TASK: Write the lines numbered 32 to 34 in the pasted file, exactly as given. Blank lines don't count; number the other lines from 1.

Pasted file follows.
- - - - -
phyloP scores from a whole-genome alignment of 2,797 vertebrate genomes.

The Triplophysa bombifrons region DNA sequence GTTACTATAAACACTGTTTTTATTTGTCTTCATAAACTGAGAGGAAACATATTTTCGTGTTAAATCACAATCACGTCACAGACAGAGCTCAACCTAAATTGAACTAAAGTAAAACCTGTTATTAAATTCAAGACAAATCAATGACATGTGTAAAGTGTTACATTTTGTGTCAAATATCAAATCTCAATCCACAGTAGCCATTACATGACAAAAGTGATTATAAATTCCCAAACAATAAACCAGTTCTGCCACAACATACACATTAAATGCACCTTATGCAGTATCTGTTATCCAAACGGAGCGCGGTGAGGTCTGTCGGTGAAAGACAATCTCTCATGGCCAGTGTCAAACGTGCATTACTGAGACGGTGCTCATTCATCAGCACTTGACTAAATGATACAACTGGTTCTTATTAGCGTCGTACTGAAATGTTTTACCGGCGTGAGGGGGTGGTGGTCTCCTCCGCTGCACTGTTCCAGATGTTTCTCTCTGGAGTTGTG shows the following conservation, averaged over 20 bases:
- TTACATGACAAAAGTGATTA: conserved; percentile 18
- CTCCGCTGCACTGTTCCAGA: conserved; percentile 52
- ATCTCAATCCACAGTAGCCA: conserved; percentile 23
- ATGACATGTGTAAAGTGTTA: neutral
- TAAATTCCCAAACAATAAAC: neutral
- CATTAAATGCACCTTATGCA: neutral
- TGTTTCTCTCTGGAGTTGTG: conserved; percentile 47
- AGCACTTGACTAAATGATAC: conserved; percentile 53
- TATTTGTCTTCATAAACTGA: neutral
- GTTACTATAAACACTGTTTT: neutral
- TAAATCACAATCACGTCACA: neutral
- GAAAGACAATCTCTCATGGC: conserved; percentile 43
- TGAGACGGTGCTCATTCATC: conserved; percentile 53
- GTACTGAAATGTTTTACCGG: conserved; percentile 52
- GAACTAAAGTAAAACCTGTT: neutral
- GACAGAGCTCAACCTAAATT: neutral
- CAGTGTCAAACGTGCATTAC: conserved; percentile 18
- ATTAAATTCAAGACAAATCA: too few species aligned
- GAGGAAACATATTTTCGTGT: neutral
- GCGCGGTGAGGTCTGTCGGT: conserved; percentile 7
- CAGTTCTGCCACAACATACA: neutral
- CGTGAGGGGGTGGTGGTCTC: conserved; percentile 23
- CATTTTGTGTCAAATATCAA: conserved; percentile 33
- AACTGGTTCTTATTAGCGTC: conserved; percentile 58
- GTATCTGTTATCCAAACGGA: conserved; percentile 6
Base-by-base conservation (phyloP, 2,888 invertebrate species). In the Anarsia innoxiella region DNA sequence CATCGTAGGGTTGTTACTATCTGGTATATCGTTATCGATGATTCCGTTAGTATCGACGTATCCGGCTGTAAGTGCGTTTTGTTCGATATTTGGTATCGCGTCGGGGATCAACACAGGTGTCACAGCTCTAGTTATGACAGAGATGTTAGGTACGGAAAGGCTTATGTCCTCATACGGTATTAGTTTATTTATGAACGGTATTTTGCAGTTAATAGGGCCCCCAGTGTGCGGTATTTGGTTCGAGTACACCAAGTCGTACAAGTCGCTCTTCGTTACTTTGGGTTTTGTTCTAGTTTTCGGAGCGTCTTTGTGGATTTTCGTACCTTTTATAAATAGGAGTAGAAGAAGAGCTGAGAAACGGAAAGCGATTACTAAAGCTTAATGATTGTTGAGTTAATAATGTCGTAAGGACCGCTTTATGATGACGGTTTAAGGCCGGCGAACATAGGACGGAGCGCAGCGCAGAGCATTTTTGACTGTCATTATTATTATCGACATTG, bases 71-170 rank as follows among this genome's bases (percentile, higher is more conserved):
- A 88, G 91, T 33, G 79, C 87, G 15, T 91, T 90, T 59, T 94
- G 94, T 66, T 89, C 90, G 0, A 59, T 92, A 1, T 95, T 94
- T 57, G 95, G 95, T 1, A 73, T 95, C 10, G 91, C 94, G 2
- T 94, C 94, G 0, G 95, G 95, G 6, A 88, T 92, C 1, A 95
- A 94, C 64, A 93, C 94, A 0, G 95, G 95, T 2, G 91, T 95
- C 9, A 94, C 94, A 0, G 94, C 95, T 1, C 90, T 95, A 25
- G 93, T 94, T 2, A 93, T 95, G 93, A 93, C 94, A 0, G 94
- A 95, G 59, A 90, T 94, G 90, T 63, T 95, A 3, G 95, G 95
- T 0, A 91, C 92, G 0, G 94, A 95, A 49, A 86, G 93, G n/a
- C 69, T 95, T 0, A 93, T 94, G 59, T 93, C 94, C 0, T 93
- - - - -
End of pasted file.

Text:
- T 94, C 94, G 0, G 95, G 95, G 6, A 88, T 92, C 1, A 95
- A 94, C 64, A 93, C 94, A 0, G 95, G 95, T 2, G 91, T 95
- C 9, A 94, C 94, A 0, G 94, C 95, T 1, C 90, T 95, A 25